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There are very few places on MSU’s campus that aren’t open to everyone, but one of them is the Women’s Lounge inside the [student] Union.
Tina Timm, an assistant professor in the College of Social Sciences, feels the lounge is outdated. “This will probably get me in trouble with my feminist friends but it doesn’t make sense to me to have that in this day in age,” Timm said. “If there was a lounge or study area specifically for men, I think there would be a lot of push back.”
Patricia Lowrie, director of the Women’s Resource Center, said the needs the lounge serves have changed with society. Getting rid of the private space would be equivalent to saying women’s needs that are currently being served by the lounge are irrelevant, Lowrie said.
“Women’s needs now are certainly different now than they were in 1925,” she said. “But that does not mean that public space is the appropriate space to serve those needs.”
Opening the lounge to men has been a topic of debate dating back to 1978 when Bruce Guthrie, a history and economics senior, filed a complaint after entering the lounge and being asked to leave. His complaint went on to be dismissed by the Michigan Civil Rights Commission in Detroit in 1980.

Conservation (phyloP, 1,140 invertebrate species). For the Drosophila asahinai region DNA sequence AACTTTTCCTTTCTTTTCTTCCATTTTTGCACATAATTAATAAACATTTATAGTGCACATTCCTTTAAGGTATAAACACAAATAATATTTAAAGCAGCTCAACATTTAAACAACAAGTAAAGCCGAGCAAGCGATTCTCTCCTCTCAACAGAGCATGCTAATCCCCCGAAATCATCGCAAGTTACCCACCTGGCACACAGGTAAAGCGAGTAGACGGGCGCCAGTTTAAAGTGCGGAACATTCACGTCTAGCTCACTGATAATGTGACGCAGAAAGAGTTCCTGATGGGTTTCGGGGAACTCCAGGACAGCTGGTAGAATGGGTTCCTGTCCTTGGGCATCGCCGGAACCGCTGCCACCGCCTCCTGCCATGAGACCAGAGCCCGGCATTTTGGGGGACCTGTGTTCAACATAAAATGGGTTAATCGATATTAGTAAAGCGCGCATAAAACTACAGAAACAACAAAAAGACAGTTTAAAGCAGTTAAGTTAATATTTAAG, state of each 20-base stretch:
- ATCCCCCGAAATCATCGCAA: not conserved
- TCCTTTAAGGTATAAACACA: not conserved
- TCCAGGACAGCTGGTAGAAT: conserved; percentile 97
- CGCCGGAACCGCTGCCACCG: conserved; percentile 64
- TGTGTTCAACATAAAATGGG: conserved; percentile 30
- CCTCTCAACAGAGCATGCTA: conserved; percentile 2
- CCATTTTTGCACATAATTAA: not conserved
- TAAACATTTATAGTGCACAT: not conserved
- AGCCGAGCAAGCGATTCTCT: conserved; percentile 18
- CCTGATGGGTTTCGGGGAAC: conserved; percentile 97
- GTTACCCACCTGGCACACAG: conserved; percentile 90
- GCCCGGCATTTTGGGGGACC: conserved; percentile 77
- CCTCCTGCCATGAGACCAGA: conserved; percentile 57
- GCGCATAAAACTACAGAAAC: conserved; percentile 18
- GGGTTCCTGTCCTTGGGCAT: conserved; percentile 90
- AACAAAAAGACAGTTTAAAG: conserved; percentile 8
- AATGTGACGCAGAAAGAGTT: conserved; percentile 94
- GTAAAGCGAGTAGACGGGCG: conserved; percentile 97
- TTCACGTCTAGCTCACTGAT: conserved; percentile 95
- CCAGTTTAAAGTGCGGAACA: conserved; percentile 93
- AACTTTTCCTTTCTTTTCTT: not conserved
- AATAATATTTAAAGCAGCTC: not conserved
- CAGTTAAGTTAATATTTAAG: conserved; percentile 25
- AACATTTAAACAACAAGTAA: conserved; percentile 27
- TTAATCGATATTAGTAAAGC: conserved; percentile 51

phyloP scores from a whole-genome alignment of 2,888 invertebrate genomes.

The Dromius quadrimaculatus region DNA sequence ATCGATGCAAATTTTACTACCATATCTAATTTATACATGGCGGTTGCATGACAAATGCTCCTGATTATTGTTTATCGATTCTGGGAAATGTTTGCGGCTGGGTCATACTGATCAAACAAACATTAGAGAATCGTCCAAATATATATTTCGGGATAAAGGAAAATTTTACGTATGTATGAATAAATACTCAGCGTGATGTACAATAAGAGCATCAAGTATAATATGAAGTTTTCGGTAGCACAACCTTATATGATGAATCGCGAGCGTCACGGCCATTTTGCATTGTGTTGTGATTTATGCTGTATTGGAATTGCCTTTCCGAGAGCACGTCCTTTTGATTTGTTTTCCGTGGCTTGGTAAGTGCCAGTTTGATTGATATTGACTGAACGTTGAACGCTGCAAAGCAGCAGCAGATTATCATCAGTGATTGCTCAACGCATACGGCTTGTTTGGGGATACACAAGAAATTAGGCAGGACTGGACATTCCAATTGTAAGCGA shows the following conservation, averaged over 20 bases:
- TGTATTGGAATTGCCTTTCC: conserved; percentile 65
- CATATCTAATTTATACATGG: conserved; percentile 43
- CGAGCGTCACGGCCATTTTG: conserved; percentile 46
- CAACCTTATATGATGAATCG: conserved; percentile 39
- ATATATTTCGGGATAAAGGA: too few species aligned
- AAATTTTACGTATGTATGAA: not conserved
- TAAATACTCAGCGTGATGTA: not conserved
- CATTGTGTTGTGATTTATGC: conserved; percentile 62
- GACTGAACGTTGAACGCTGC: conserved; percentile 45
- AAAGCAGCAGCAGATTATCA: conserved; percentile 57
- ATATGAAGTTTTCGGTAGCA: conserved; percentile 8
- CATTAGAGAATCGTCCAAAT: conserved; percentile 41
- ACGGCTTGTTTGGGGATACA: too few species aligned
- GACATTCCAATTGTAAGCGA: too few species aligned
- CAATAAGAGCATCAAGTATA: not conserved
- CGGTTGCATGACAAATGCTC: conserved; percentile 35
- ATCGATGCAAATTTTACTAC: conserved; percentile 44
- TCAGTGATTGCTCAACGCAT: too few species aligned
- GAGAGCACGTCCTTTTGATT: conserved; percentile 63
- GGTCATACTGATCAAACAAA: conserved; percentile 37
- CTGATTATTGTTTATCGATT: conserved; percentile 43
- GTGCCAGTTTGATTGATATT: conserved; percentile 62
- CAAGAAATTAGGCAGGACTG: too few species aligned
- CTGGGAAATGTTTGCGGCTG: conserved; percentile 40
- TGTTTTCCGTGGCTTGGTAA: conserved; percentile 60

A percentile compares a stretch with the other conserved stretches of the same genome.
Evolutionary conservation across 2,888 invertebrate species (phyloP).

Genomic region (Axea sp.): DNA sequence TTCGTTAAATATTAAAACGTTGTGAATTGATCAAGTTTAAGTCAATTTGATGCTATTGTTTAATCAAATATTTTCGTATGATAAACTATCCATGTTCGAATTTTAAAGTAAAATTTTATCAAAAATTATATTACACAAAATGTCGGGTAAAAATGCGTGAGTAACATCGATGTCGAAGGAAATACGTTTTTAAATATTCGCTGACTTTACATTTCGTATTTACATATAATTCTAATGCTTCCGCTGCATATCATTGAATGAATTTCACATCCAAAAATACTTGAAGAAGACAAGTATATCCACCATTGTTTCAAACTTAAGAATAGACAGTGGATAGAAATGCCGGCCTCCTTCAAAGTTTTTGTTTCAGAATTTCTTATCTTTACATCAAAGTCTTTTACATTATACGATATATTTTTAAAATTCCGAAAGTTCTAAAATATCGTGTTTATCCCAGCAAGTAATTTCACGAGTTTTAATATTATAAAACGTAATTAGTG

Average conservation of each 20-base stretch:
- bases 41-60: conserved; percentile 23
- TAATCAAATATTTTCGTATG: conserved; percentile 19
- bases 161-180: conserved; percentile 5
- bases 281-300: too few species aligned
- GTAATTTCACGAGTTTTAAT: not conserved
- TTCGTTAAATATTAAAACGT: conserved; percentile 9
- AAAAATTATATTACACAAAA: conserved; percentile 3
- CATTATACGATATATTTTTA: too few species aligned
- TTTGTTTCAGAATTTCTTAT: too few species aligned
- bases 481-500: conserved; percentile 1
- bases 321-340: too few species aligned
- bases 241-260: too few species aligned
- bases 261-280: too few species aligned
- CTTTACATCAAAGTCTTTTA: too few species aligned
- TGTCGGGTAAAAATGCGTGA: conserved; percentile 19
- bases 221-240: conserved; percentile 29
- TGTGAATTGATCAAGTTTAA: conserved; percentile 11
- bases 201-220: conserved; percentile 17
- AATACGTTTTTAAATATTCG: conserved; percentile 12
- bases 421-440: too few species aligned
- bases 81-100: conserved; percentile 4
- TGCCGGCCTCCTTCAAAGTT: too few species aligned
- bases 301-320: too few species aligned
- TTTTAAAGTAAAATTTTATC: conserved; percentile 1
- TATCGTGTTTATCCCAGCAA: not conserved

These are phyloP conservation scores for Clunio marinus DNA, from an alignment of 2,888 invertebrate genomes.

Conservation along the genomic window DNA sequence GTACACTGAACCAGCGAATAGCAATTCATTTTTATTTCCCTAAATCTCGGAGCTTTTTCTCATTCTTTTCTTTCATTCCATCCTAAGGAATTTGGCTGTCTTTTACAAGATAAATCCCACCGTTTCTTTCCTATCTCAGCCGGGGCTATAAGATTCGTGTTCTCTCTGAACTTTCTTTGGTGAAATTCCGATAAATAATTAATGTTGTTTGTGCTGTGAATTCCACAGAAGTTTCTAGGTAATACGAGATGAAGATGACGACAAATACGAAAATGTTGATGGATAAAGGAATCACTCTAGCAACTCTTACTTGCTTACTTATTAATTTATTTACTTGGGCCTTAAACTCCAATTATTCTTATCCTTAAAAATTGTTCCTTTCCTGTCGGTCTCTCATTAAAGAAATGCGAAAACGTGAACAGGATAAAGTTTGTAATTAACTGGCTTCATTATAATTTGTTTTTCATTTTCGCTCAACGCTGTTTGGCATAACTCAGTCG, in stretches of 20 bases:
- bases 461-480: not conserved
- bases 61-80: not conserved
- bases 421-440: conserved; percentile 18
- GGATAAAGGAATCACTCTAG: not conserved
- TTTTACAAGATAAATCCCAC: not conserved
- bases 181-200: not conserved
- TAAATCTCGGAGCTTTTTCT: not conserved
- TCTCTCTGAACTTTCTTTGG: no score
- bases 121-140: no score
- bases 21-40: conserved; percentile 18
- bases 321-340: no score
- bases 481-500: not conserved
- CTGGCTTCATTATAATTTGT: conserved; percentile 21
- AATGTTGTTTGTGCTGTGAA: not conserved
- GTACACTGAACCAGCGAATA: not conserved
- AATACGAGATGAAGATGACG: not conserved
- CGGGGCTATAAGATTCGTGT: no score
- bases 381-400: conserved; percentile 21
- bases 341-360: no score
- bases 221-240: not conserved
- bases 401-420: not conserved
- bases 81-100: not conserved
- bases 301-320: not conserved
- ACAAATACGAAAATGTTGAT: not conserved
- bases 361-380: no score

Lowrie said she has yet to hear of male needs that could be satisfied by a lounge.
MP: According to the Title IX portion of the Education Amendments of 1972, “No person in the United States shall, on the basis of sex, be excluded from participation in, be denied the benefits of, or be subjected to discrimination under any education program or activity receiving federal financial assistance.”
Wouldn’t a women-only lounge that discriminates against men be in violation of Title IX? Or since Michigan State is required to provide gender equality for its athletic programs, wouldn’t Title IX require that MSU provide equivalent space on its campus for a men-only lounge?
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